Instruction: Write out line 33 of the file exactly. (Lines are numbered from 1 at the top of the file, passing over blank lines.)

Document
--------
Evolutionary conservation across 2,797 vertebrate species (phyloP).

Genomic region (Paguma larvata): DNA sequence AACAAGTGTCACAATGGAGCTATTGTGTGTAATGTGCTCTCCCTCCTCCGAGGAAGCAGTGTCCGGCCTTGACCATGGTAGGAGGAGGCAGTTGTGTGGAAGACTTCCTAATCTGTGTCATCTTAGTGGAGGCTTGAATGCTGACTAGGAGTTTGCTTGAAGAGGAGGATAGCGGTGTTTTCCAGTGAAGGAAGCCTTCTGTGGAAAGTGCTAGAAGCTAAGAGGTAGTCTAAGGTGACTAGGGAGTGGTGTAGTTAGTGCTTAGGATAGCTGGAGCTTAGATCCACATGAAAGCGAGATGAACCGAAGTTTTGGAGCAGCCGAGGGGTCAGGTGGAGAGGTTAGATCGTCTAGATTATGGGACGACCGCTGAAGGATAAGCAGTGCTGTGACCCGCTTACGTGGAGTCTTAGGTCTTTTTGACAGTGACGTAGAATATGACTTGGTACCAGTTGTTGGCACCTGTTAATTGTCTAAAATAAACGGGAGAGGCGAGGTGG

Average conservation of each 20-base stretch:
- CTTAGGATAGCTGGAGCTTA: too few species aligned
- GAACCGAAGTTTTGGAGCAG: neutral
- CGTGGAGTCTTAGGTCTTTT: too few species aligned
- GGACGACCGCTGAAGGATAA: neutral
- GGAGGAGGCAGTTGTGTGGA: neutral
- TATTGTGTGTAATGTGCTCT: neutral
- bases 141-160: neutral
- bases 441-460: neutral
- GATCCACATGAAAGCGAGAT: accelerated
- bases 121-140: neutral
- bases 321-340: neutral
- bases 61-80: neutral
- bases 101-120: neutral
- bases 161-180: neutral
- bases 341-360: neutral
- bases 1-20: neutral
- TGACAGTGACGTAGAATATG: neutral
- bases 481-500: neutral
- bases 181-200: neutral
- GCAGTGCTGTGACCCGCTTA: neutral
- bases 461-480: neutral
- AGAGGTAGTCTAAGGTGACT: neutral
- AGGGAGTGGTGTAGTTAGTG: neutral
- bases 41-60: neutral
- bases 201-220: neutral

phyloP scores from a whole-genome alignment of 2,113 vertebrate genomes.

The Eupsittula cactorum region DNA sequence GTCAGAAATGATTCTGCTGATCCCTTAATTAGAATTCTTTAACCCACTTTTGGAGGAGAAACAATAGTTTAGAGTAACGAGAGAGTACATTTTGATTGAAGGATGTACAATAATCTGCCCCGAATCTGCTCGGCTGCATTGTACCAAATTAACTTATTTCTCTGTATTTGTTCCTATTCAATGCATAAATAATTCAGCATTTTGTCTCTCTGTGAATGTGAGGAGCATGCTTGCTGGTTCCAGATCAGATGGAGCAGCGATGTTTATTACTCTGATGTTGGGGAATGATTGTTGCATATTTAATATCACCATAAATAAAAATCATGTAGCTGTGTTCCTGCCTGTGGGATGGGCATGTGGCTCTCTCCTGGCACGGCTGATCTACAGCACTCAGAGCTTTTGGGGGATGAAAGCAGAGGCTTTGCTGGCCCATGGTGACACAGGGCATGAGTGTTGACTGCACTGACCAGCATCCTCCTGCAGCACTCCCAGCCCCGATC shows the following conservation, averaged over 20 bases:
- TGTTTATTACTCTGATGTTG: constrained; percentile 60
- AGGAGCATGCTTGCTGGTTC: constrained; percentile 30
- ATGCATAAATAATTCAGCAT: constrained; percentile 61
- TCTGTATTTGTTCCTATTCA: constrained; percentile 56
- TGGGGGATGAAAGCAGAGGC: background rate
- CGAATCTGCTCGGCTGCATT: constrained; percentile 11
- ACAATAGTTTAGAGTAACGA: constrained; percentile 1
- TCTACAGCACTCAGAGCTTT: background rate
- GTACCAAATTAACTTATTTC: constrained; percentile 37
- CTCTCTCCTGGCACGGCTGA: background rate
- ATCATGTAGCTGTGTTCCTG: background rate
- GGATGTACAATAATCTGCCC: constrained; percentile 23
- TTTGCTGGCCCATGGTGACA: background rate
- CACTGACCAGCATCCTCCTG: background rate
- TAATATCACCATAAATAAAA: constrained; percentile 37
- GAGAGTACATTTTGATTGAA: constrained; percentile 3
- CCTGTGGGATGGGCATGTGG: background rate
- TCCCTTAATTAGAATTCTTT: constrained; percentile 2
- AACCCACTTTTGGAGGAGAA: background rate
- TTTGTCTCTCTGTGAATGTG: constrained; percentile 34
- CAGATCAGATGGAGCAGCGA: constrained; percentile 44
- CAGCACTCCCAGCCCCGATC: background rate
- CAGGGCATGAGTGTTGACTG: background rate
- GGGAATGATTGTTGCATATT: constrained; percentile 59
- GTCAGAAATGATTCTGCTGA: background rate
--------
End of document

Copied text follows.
- ATGCATAAATAATTCAGCAT: constrained; percentile 61